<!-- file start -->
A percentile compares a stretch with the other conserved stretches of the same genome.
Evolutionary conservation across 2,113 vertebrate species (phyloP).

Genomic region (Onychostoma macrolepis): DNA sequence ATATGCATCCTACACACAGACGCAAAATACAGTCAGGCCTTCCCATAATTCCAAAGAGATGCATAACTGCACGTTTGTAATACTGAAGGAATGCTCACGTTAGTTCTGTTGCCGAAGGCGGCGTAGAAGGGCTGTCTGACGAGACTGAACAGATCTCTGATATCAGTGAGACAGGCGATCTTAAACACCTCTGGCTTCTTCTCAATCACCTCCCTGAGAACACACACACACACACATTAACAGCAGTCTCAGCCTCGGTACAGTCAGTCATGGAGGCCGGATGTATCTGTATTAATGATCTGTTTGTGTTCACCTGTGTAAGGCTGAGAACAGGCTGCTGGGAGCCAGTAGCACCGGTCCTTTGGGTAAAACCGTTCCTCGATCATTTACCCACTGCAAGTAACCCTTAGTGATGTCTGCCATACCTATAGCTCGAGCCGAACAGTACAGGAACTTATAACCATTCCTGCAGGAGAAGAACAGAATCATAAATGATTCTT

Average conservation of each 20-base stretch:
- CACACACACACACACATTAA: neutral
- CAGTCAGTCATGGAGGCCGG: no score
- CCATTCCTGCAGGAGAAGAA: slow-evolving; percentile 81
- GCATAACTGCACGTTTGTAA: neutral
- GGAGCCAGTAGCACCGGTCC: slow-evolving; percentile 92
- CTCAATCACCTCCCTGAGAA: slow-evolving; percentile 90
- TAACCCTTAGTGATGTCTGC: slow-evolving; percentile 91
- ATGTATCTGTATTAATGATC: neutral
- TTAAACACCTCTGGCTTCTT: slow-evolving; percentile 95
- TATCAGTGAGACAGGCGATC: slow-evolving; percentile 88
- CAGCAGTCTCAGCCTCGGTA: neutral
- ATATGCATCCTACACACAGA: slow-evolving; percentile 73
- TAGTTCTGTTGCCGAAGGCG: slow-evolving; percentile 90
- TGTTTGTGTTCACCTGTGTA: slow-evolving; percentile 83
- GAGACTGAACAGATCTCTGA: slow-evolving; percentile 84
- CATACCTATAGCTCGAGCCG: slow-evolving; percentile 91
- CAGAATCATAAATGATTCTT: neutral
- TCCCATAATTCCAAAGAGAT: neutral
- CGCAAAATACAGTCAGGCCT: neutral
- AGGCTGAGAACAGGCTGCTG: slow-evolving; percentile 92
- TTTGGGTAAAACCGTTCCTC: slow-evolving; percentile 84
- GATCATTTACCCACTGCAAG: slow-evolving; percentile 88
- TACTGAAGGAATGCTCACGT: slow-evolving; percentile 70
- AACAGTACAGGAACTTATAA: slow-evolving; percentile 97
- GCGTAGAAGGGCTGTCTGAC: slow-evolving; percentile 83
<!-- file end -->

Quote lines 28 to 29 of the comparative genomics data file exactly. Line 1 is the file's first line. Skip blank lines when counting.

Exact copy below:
- AACAGTACAGGAACTTATAA: slow-evolving; percentile 97
- GCGTAGAAGGGCTGTCTGAC: slow-evolving; percentile 83